Words by Professor K
With the sure to be mind blowing
Air Jordan XX3 just a year away, should I keep my plastic on ice
and take a pass on the XX2?
As with every Jordan, the question is
less about dollar value and more about what you value in a pair
of shoes. If it's your life's quest to cop every Air Jordan
model ever released before kicking it to the giant shoe closet
in the sky, why are you even reading this review? Those
committed to acquiring the pinnacle in on-court performance
should also take a pass, as Js stopped being about that a good
while back. But the many folks in between who want a solid
balling shoe that offers all-day comfort and all-night allure
would be remiss to dismiss the XX2 out of hand. Yes, next year's
XX3 will almost certainly ooze grace and grandeur out of every
pore, but 365 days is a long time to wait and I don't see
anything touching the luxe-tastic charms of the XX2 before then.
Okay, but how does the XX2 compare to some of
its recent predecessors?
For the most part, favorably.
Last year's Air Jordan XXI was a good on-court performer, but it
was a bit too stiff underfoot, could cause some chafing along
the medial arch and was on the heavy side at 19.4 ounces in a
U.S. men's size 11. The XX2, by comparison, weighs in at a full
two ounces lighter per shoe, is much more flexible under the
forefoot and is terrifically comfortable right out of the box.
Overall court feel is also improved, thanks in large part to the
construction and geometry of the XX2's tooling. The shoe's midsole can feel a bit awkward under the heel (more on this in a
minute), but feel and transition at the forefoot are both
excellent. Last but not least, the XX2 marks a huge improvement
over its direct predecessor in the area of breathability. Your
feet won't mistake it for an all-mesh running shoe, but neither
will they be soaked in sweat after just an hour of play.
As for Js released since 2000, the only shoe
I'd rank ahead of the XX2 is the Air Jordan XX, mostly due to
the latter's superior range of motion around the ankle. If you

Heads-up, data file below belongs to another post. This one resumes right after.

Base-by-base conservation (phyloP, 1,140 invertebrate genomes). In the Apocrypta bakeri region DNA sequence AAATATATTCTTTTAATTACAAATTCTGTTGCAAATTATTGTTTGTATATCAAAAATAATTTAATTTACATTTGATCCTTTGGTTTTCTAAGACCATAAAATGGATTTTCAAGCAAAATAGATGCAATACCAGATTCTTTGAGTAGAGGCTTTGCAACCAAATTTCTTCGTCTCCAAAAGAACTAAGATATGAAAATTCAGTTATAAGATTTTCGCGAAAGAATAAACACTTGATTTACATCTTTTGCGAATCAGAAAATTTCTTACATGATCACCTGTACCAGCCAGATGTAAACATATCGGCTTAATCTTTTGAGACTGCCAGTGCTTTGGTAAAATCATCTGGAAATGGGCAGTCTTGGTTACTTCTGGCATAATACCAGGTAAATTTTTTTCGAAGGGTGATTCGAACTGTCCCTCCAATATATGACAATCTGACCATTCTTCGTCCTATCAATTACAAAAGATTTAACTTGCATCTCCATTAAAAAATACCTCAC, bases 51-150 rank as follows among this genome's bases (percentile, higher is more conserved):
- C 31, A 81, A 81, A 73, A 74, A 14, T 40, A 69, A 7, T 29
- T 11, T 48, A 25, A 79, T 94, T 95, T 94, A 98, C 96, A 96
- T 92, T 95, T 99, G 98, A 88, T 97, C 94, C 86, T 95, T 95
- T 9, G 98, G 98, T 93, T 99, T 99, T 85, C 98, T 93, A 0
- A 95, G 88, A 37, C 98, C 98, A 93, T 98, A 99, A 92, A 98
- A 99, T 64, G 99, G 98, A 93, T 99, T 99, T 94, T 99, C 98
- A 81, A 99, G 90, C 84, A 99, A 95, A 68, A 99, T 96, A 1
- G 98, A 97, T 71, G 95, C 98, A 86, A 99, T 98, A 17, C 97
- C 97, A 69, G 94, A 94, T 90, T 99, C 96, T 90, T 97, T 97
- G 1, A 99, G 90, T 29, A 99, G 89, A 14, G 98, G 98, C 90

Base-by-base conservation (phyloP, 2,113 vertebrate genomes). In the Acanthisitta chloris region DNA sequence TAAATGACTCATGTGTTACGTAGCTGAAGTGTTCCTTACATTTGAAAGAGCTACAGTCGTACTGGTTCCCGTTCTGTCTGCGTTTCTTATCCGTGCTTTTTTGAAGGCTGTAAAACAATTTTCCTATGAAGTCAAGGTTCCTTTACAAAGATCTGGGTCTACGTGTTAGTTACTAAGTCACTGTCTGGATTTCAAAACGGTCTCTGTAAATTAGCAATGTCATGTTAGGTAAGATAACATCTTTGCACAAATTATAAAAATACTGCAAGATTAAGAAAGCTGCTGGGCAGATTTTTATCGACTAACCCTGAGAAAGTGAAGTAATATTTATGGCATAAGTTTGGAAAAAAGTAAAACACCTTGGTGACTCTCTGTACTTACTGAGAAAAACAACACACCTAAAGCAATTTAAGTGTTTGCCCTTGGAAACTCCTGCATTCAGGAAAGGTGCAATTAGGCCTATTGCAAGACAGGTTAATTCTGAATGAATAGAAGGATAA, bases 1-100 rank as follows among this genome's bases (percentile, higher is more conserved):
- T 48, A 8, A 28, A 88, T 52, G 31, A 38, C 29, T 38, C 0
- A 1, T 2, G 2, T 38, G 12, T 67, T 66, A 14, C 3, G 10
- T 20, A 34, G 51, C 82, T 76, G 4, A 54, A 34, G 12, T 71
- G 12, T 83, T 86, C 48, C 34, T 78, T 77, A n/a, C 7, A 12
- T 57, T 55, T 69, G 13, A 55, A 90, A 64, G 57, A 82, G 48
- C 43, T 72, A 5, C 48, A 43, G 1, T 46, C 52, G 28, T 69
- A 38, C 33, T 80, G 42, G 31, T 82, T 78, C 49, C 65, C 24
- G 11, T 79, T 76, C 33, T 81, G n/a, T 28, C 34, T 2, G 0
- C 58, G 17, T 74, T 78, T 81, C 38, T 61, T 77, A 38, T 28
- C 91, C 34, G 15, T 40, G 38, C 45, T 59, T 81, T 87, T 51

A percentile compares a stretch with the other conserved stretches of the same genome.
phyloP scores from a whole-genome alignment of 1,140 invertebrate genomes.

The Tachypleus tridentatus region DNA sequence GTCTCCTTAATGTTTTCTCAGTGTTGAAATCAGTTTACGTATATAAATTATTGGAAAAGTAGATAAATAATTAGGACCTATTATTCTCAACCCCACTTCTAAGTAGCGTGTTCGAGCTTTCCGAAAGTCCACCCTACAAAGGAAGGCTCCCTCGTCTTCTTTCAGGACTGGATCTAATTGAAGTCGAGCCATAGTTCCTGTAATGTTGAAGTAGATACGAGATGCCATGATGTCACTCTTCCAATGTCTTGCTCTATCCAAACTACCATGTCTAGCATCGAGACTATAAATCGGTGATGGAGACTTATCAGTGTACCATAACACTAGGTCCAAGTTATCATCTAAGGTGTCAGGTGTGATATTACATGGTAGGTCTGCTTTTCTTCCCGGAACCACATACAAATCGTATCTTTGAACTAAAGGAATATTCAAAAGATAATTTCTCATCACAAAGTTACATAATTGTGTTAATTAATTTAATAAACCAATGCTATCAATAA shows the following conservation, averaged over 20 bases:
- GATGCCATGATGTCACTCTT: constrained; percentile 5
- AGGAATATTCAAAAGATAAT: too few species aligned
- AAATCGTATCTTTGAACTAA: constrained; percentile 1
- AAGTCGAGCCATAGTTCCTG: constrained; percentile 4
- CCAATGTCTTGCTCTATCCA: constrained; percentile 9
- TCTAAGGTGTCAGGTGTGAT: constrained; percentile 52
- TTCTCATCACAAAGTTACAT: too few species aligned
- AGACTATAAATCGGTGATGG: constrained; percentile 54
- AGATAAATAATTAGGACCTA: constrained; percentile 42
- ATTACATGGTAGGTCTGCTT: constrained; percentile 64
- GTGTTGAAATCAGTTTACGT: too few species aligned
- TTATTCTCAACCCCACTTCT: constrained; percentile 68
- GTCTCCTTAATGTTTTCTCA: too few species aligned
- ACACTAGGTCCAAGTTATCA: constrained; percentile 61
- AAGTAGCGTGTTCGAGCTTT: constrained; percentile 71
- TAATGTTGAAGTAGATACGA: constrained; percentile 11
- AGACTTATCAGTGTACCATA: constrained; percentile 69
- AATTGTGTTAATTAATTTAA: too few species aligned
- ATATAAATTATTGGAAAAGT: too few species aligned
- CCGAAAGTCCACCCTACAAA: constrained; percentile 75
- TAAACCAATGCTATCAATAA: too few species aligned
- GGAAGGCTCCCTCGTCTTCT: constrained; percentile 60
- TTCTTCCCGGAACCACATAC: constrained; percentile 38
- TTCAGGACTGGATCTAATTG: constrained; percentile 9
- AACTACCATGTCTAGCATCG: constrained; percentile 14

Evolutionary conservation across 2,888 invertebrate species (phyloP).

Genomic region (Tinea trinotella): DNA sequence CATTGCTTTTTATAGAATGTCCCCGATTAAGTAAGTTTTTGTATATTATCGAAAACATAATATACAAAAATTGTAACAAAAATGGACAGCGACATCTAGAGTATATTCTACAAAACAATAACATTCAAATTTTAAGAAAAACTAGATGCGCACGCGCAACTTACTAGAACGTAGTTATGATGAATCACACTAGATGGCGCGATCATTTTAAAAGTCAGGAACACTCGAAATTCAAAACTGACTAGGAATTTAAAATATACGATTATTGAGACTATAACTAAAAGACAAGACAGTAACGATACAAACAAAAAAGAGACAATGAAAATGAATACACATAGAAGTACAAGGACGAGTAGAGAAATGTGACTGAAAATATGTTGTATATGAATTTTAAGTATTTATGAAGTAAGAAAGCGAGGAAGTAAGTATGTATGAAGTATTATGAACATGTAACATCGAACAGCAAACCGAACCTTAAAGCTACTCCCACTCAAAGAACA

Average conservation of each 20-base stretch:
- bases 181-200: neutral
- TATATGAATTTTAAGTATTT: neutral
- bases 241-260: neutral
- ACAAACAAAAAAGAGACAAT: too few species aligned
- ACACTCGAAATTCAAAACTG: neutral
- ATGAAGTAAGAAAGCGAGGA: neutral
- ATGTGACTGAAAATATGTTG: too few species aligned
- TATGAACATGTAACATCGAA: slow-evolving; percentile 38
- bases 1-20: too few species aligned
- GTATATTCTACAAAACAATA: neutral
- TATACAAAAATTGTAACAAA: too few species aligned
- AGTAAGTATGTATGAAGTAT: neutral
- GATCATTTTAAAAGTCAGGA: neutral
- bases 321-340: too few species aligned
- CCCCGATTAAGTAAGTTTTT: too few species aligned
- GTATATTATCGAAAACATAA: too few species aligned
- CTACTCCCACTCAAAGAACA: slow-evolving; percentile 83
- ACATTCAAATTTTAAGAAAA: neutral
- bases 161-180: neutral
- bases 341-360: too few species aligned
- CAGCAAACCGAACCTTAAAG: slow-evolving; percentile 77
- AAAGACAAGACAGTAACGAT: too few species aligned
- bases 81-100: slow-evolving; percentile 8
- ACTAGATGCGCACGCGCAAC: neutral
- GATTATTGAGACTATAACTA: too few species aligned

liked the feel of the XX but wished it had a more conventional
ankle collar, chances are good that you'll be a big fan of the
inspiration: F22 Raptor, photo by Richard Seaman
So it looks like the interchangeable I.P.S.
heel cushioning pillar concept introduced in the Air Jordan XXI
is back - can you feel more of a difference between the
Encapsulated Air and Zoom Air pillars this time around?
Yes, there definitely is a more
distinct difference between the two heel pillar platforms in the
XX2, which is almost entirely attributable to the use of a
double-stacked bag configuration in its Zoom Air-based pillar.
The use of two bags amplifies the
innate responsiveness of Zoom, which is a good thing. But the
placement of the heel pillar within the XX2's midsole turns what
should have been a major performance benefit into a source of
distraction. That's because, unlike the XXI, in which the
interchangeable I.P.S. pillar sat directly beneath the heel, the
XX2's rearmost pillar is situated aft of the heel's center of
pressure. My guess is that that was done to make the pillar
partially visible through the "window" cut out of the rear of
the midsole�a nice design element, to be sure, but it gives the
XX2's footbed a decidedly unnatural feel. And this sense that
something strange is brewing underfoot is exacerbated when the
slightly thicker Zoom Air-based pillar is in place, which is why
I preferred the Encapsulated Air pillar by a wide margin (the
Encap. pillar juts up a bit as well, but the sensation is more
And speaking of Air and pillars, the XX2 also includes a small
Encapsulated Air bag at the forefoot, just under the first
metatarsal head - a first for I.P.S. But unlike the
configuration at the rear, the bag up front enhances cushioning
with nary a hint of artificiality.
Sticking with the heel, the XX2's
midsole looks pretty funky out back - does it feel weird?
In a word, yes.